To date, I've had no issues with my SteriPen mostly because I've drawn water from clear, running streams. Haystack brook presented a challenge because each bottleful came up with suspended debris. I tried pre-filtering the water by covering the bottle's mouth with a clean bandanna but discovered it was surprisingly water-resistant. Refusing to be defeated by a bit of cloth, I tucked the bandanna into the bottle, thereby creating a makeshift funnel, and it allowed the water to flow in quickly. It was a bit of a bother and I concluded a traditional filter-pump is more convenient for handling water with "floaters".

I explored the Sno-Bird area briefly and understood its appeal. Although views are in short supply, it offers several surprisingly clean and level tenting spots in a secluded area where "level" is unexpected. If you're willing to haul overnight gear up Shorey's "Shore Ain't No" Shortcut, then Sno-Bird is a fine base camp for Basin and Haystack. Although the valley was alive with campers, Sno-Bird was deserted. After twenty minutes to rest, snack, and down Nuun-flavoured water (that sounds very odd when read aloud), I departed (1:38 PM) for the eagerly anticipated ascent of Basin.

The trail features several rugged spots and steep pitches, one being notably spanned by a ladder. The hiking poles were appreciated but grabbing tree branches worked better at times. Maybe it was excessive anticipation or a quirk of the terrain but the summit always seemed over the next rise yet always failed to materialize. Finally, at 2:22 PM, I stood atop Basin. I spun around and marvelled at the view of Haystack and Marcy.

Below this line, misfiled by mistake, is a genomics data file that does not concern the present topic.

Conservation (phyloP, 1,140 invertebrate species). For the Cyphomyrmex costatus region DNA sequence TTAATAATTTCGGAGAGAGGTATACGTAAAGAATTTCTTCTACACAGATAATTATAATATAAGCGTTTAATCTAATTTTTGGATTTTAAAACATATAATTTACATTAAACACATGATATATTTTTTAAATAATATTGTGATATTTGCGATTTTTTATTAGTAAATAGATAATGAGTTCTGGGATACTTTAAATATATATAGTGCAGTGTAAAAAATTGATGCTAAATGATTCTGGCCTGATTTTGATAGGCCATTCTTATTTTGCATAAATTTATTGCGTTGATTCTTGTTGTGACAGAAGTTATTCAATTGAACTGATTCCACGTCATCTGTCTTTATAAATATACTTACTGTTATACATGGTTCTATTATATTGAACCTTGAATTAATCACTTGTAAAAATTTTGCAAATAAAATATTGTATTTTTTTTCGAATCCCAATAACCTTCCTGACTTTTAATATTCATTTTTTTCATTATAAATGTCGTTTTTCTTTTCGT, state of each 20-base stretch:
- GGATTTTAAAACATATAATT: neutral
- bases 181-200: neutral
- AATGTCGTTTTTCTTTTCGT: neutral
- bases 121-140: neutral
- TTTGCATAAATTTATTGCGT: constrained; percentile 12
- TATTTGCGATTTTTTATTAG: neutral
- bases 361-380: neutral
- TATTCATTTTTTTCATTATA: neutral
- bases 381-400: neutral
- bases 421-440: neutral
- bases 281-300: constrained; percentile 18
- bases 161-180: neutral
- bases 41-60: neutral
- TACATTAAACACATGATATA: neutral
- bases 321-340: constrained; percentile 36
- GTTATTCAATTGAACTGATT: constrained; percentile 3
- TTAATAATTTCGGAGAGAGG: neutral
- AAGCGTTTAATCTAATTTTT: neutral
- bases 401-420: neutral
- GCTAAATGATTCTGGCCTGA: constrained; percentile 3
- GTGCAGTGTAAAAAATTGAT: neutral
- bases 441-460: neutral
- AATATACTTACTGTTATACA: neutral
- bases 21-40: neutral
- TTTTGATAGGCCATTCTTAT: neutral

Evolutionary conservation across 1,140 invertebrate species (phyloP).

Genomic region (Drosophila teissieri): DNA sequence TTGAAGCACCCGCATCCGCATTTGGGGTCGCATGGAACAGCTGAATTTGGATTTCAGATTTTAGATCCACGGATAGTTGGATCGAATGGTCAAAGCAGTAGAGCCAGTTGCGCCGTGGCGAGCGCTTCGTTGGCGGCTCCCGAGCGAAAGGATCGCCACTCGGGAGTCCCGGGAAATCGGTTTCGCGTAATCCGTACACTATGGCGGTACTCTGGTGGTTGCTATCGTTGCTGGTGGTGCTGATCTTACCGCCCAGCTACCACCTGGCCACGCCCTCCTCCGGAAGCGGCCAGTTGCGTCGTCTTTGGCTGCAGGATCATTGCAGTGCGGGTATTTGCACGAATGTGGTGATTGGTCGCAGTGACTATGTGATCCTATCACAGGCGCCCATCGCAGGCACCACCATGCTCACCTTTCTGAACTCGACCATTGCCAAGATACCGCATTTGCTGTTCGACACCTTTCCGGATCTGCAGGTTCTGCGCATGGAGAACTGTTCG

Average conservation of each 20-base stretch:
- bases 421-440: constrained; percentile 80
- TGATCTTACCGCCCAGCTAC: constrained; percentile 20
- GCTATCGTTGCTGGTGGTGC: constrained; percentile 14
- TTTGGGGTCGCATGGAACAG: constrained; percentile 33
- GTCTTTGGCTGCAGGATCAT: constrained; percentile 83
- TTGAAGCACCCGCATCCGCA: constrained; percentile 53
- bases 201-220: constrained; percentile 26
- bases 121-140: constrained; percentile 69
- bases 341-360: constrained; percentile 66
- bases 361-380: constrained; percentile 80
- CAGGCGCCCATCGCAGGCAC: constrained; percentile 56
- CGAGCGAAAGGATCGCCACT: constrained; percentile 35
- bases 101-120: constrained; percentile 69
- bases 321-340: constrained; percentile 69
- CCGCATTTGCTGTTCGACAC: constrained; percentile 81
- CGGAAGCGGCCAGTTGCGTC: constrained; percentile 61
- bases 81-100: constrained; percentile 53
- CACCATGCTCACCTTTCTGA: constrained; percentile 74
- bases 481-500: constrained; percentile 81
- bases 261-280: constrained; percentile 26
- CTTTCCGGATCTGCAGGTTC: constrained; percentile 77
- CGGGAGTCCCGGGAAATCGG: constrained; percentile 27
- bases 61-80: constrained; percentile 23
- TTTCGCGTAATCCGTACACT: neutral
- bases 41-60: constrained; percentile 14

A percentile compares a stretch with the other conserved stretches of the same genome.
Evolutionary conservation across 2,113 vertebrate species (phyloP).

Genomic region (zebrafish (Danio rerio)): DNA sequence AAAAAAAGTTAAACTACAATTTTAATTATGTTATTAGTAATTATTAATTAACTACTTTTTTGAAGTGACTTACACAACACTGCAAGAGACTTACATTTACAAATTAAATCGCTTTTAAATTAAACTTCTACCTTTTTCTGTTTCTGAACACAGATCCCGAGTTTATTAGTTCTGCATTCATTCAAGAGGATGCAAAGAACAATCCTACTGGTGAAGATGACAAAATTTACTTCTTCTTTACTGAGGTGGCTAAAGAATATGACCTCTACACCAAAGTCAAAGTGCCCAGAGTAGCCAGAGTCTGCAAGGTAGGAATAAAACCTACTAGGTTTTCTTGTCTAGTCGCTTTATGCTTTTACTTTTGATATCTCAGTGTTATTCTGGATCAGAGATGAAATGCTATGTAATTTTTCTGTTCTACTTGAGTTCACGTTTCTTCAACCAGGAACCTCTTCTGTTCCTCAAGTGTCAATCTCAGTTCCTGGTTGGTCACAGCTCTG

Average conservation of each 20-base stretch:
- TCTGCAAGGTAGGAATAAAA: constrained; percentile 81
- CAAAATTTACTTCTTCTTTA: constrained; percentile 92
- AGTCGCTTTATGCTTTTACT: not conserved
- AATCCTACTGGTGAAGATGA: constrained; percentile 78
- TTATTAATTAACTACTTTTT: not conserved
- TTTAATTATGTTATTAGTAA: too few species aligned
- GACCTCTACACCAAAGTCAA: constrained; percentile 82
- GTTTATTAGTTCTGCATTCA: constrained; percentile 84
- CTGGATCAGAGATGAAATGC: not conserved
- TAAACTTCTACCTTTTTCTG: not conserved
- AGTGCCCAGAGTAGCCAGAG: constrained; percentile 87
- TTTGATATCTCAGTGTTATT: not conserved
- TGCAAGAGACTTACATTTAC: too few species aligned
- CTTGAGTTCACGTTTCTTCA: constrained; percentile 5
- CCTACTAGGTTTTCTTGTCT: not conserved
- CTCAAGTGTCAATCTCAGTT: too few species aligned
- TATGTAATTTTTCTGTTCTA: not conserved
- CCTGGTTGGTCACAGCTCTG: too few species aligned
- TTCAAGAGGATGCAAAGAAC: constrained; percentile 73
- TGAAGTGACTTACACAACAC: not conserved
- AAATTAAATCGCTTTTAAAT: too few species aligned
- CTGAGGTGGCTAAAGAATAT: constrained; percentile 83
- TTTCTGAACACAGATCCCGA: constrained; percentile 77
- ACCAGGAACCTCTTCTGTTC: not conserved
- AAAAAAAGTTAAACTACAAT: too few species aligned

Basin: 3 of 5.
Once again I spent little time on the summit, no more than five minutes, and continued on to the next peak. On Basin's northern slope, the trail takes a westward turn and descends a steep, rocky ramp and then makes a hard turn northwards. If you fail to negotiate the turn at the base of the ramp you'll plunge off a thirty foot cliff. I recalled this section from a hike in April when the ramp was a sheet of iceThe trail proceeds along the very edge of the cliff and serves as a test for vertigo. Whoever cut the trail had a love for exposure. All this to say it is a memorable few yards of trail.